BRAIN DAMAGE VIGNETTE
It's about six months after my wife Carrie returned home to Athens Ohio from her final round of rehab at TIRR in Houston. Carrie had been with her parents on their 20 acre "farm" on the outskirts of Huntsville, Texas while I finished my dissertation. Her brain is still mending, still sorting out reality from whatever construct her neural pathways were improvising. We "neurotypicals" all do this. It's a matter of degree. Brain injured folk do more of what is called in the rehab profession, "confabulation," a term that conjures associations with postmodern fiction and childhood story spinning. A part of the healing process of brain rewiring, confabulation diminishes over time, as it does when growing up.
One feature often trying to companions, friends and caregivers is the strong conviction that what they are thinking is real—absolutely true. When Carrie fully emerged from an induced coma in the hospital in Columbus, she could see the Ohio State gridiron from her 11th floor room, but was utterly convinced she was in Austin, Texas and would not believe otherwise.
She couldn't say my name no matter how many times I repeated it.
Carrie does not drive any more, so I am driving us home from somewhere and cresting the freeway hill, we get a good view of the planet that hangs kind of low every fall in the southwestern sky. An effect of the angle, it appears uncannily nearby.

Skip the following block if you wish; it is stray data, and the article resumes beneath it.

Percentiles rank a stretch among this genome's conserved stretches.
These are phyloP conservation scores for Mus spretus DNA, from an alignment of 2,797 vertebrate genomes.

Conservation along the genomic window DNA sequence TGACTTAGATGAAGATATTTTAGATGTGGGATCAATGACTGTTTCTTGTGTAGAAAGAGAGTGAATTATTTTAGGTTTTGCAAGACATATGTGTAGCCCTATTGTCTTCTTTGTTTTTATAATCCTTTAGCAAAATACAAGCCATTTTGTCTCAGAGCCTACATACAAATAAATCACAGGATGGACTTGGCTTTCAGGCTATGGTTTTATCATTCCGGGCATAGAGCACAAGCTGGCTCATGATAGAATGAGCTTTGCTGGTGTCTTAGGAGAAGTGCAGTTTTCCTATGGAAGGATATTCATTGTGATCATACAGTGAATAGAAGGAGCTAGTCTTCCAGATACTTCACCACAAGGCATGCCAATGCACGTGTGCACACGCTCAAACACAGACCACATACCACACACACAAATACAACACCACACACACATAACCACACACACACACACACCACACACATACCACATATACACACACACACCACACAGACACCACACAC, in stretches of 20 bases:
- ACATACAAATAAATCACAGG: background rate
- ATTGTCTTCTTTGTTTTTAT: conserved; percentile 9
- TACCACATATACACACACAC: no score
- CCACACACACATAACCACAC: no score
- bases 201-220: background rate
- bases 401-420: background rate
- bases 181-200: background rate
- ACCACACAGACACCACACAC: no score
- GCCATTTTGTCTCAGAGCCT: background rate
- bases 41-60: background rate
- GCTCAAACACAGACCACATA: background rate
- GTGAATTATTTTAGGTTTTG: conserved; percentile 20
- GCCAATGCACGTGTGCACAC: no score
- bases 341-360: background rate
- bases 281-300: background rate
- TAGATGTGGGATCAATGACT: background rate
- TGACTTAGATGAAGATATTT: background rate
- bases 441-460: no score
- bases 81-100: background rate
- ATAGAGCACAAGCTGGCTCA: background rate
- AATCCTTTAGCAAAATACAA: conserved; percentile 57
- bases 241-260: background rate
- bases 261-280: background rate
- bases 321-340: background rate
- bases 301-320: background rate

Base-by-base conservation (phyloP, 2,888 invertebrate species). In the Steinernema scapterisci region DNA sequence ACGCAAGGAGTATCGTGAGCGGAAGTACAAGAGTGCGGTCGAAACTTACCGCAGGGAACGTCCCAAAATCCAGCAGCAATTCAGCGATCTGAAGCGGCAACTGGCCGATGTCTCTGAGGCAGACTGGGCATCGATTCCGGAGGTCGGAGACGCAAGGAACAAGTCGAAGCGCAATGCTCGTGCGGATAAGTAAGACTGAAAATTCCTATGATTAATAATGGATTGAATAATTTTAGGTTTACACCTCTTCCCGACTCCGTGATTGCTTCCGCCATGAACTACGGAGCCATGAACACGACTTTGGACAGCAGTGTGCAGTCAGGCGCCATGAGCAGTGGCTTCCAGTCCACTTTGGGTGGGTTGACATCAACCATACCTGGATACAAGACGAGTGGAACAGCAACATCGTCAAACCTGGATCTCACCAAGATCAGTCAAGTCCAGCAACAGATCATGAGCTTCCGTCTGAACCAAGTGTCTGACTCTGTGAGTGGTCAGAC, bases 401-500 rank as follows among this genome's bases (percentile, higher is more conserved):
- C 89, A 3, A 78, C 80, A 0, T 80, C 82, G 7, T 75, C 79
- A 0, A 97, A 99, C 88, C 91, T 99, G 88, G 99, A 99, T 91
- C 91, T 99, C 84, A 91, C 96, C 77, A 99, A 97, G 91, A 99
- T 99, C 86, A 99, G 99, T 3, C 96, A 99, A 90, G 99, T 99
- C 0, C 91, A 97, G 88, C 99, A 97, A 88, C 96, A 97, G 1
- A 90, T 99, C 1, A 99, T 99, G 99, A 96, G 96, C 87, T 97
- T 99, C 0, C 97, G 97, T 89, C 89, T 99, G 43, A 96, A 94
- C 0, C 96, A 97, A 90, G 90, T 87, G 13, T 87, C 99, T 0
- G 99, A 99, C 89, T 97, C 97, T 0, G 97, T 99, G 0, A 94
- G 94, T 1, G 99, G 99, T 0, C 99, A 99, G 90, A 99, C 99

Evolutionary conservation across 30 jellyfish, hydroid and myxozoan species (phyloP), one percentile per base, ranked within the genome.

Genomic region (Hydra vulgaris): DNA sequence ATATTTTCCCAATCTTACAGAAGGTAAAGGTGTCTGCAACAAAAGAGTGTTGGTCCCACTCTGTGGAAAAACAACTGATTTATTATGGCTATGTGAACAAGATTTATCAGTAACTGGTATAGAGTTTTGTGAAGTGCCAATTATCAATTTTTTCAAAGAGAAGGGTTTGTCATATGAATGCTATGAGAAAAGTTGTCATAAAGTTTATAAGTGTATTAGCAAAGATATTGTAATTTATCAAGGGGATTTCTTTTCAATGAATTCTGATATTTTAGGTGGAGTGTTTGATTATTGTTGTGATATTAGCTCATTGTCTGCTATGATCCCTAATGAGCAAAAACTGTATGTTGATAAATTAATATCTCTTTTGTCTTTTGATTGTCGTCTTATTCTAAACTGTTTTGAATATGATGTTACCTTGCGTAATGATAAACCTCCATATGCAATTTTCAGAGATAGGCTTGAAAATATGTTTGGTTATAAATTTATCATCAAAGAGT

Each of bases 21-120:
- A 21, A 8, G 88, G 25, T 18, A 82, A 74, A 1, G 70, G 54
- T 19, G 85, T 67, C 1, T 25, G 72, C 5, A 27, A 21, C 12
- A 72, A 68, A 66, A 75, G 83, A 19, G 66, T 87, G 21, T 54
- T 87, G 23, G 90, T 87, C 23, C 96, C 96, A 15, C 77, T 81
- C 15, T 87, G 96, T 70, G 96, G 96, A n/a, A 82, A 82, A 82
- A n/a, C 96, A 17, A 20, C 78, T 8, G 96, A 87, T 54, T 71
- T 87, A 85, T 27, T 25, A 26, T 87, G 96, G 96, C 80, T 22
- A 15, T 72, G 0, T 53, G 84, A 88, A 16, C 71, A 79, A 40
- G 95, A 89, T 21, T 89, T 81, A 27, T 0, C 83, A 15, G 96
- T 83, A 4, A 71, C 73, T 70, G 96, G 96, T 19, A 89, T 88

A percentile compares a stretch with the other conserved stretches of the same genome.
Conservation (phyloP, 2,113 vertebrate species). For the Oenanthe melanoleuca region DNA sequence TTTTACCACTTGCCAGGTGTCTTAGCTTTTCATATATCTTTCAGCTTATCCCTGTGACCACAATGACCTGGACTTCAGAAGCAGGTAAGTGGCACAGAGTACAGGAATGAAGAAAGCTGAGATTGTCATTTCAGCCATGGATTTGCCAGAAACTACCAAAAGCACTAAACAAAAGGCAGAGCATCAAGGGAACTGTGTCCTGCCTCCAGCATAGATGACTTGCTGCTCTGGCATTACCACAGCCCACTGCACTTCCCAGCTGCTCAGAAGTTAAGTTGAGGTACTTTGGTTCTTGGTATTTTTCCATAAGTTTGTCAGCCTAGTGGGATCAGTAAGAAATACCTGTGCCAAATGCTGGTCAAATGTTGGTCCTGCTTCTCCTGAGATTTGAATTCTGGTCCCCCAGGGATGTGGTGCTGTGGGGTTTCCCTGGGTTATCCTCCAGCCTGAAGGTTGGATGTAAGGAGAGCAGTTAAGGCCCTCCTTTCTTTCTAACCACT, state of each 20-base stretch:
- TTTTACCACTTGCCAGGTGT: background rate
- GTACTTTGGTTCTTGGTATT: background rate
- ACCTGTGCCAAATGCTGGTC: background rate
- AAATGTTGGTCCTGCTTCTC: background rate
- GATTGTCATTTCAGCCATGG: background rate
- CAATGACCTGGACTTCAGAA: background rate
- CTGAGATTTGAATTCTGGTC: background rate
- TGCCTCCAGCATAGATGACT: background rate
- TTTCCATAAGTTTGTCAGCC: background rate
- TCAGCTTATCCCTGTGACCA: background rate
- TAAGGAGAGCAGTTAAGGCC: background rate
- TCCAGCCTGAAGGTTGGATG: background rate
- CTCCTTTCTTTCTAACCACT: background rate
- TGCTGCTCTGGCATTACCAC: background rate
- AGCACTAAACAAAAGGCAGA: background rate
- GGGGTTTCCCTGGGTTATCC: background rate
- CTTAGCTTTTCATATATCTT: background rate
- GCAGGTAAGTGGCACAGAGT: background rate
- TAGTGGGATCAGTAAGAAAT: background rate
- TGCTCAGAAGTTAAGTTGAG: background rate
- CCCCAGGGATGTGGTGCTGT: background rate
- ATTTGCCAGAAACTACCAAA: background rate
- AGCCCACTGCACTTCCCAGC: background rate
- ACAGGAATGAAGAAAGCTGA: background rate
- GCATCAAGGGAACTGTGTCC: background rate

Carrie: [pointing] "That's a really tall tower."
Me: "You mean a radio tower?"
Me: "Mmm, K-Ron, that's not a radio tower; that point of light is a planet. I think it's Venus."
K-Ron: "It's a radio tower."
Me: "There's never been one there before and it's too high to be a tower."
It's clear she believes it to be a very tall tower and it does look plausible, if towers could rise for miles in the air. By fall of the following year she could witness that scene—the planet brightly poised—and not think it's a tower.
Me: "You see that planet? Last year you insisted it's a radio tower."
Carrie: "I did?"
Me: "Yes. I couldn't talk you out of it."
Carrie: "That's weird. I don't remember that. You sure?"
Me: "Yeah, I'm sure."
We drive home. Thinking she doesn't believe me, I imagine her pondering the strange country she'd inhabited the year before. The borders of consensual reality more or less re-established, she made small strides for another year.
Born in New Orleans, raised in W-S, NC, Albert Rouzie has lived in Portland, OR. and Austin, TX and teaches in the English department at Ohio University.